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Evidence Policy


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Practical workshops on using research to inform evidence-based policy delivered by NICVA.

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Evidence Policy

  1. 1. Evidence based policy <ul><li>Leeann Brady </li></ul><ul><li>Research Officer </li></ul><ul><li>14 September 2007 </li></ul>
  2. 2. Evidence based policy <ul><li>What is evidence? </li></ul><ul><li>What is evidence based policy? </li></ul><ul><li>Examples of evidence based policy. </li></ul><ul><li>How do you go about creating evidence based policy? </li></ul><ul><li>Questions for discussion. </li></ul>
  3. 3. Evidence? <ul><li>‘ Evidence’ can be seen as what detectives look for in making up their minds, as Sherlock Holmes said: </li></ul><ul><li>“ It is a capital mistake to theorise before you have all the evidence. It biases the judgement.” </li></ul><ul><li>Chambers dictionary definition of ‘evidence’: </li></ul><ul><ul><li>Means of proving an unknown or disputed fact </li></ul></ul><ul><ul><li>Support for a belief </li></ul></ul><ul><ul><li>An indication </li></ul></ul><ul><ul><li>Information in a law case </li></ul></ul><ul><ul><li>Testimony </li></ul></ul><ul><ul><li>Witness or witnesses collectively </li></ul></ul><ul><li>The range of possibilities hints at the difficulties that arise as to what constitutes evidence. </li></ul>
  4. 4. What constitutes evidence based policy? <ul><li>The Cabinet Office’s Better Policy Making (2001) identified an evidence based approach to policy development as one which: </li></ul><ul><ul><li>Reviewed existing research </li></ul></ul><ul><ul><li>Commissions new research </li></ul></ul><ul><ul><li>Consults experts and/or uses internal or external consultants </li></ul></ul><ul><ul><li>Considers a wide range of properly costed and appraised options </li></ul></ul>
  5. 5. Why is evidence based policy important? <ul><li>Key benefit is better policy. </li></ul><ul><li>Critics have argued in the past policy decisions were too often driven by short-term political pressures. </li></ul><ul><li>Government, funders and donors increasingly keen to support ‘WHAT WORKS’. </li></ul><ul><li>Demands for an evidence base in Northern Ireland: </li></ul><ul><li>“ we must be able to measure the contribution made by voluntary and community organisations” (Positive Steps, 2005) </li></ul>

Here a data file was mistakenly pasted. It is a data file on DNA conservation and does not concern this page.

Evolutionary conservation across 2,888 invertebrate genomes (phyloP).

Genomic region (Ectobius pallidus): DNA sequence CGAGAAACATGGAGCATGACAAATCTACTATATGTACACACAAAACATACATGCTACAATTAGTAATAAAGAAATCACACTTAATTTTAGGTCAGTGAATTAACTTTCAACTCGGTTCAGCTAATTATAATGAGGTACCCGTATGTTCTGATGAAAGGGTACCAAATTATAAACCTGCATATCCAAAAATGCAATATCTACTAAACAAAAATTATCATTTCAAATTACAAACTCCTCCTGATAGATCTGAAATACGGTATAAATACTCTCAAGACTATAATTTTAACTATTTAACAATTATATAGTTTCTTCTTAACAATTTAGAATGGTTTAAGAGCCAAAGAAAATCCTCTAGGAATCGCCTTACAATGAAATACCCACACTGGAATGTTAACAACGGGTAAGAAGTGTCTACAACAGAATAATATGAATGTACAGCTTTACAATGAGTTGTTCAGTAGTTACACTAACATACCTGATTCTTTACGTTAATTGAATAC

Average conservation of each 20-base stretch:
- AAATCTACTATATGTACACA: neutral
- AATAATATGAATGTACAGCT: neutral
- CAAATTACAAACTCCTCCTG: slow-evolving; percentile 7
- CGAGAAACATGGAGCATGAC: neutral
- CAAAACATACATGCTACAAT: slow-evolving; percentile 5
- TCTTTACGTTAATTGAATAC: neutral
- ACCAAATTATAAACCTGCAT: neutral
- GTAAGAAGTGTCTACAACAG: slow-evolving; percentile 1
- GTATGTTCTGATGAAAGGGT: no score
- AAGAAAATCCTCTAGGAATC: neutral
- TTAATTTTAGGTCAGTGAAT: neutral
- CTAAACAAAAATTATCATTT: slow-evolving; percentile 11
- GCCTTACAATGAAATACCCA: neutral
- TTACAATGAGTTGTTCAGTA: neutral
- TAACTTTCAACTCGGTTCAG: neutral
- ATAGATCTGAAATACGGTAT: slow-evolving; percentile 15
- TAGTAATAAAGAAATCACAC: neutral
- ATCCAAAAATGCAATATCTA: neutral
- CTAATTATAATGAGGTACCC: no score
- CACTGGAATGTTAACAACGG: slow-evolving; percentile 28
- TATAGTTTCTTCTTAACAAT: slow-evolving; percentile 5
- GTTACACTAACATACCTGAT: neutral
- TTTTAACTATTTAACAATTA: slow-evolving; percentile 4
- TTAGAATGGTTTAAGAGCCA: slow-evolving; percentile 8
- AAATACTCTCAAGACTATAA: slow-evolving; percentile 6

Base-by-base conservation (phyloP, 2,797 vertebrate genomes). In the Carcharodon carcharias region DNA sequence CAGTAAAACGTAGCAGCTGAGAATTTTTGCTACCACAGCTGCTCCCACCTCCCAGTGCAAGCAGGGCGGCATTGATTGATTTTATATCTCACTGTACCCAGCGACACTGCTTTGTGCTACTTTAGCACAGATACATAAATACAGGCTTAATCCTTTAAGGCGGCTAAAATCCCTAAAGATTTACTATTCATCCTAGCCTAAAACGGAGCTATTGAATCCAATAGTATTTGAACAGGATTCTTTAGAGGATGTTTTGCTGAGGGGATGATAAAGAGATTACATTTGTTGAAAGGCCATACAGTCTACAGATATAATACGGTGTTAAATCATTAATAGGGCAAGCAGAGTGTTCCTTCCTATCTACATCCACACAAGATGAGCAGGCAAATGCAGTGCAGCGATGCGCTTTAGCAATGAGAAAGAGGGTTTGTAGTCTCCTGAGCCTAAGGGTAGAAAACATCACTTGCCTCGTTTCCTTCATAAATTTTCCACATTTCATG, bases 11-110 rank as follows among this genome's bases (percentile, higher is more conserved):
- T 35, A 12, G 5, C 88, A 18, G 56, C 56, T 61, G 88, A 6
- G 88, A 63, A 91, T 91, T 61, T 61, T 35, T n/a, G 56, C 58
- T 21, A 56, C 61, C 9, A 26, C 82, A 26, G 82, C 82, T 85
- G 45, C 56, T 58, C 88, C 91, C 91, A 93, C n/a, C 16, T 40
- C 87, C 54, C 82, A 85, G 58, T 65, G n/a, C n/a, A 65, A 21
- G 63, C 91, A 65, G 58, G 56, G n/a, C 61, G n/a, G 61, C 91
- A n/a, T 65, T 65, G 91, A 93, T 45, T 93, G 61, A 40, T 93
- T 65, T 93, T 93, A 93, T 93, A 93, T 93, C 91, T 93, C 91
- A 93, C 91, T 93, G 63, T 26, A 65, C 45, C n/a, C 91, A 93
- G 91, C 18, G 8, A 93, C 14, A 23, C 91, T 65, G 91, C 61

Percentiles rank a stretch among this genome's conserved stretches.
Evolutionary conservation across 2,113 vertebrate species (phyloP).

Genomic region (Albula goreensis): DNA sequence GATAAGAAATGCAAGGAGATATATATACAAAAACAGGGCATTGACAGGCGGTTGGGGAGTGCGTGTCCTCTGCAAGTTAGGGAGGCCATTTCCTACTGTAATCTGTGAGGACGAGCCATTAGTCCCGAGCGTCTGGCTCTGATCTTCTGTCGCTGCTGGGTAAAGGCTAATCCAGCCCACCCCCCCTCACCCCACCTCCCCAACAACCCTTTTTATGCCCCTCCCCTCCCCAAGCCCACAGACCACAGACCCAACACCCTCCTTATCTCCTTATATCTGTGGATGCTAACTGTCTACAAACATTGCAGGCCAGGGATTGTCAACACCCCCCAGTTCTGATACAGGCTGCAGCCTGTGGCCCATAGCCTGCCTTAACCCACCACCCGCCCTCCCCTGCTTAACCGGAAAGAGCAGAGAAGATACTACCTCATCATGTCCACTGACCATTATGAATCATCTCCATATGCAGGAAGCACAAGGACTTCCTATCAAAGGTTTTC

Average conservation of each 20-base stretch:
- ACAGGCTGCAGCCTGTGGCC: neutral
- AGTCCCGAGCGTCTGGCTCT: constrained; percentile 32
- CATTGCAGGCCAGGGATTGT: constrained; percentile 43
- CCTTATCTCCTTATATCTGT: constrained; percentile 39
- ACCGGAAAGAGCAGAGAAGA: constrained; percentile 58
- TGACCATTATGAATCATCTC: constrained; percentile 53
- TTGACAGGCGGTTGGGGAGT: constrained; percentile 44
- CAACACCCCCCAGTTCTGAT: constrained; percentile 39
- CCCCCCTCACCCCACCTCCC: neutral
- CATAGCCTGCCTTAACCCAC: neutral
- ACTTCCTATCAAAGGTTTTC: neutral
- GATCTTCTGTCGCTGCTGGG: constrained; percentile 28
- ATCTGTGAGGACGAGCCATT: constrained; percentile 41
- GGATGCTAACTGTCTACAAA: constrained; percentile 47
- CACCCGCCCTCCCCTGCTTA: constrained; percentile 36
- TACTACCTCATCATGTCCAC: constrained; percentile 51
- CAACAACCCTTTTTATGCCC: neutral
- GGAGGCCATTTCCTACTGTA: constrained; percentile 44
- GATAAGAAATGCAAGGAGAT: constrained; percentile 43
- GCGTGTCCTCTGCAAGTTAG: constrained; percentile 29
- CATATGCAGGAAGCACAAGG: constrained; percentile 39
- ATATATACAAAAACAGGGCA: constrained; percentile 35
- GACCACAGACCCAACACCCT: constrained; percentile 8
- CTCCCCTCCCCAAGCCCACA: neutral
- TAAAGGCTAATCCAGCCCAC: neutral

6. 6. Recognising the role of evidence in the sector <ul><li>Evidence base of the sector is limited: </li></ul><ul><ul><li>coverage in official statistics </li></ul></ul><ul><ul><li>resources </li></ul></ul><ul><ul><li>diversity </li></ul></ul><ul><ul><li>resistance to evaluation </li></ul></ul><ul><li>Time constraints – the policy cycle revolves quicker than the research cycle. </li></ul><ul><li>NO GOLD standard for producing evidence based work. </li></ul>
  7. 7. Scepticism when embarking on evidence based policy <ul><li>With all evidence, some scepticism about validity is desirable. </li></ul><ul><li>Questions to be asked: </li></ul><ul><ul><li>How relevant is this to what we are seeking to decide? </li></ul></ul><ul><ul><li>How representative is this of the population that concerns us? </li></ul></ul><ul><ul><li>How reliable, how well founded theoretically/empirically is it? </li></ul></ul><ul><li>These are tough BUT necessary tests. </li></ul>
  8. 8. Evidence based policy in practice <ul><li>Example 1 – Barnardo’s </li></ul><ul><li>Barnardo’s have developed ‘The Evidence Guide’ a modular training pack available at </li></ul><ul><li>Example 2 – The Cresco Trust </li></ul><ul><li>These organisations seek to demonstrate not just what they do, but also why they do it. </li></ul>
  9. 9. The role of evidence based policy in NICVA <ul><li>NICVA recognises the value of expertise in other organisations when building evidence and works closely with other organisations in the voluntary and community sector, government and academia. </li></ul><ul><li>Policy Manifesto. </li></ul><ul><li>Membership survey. </li></ul>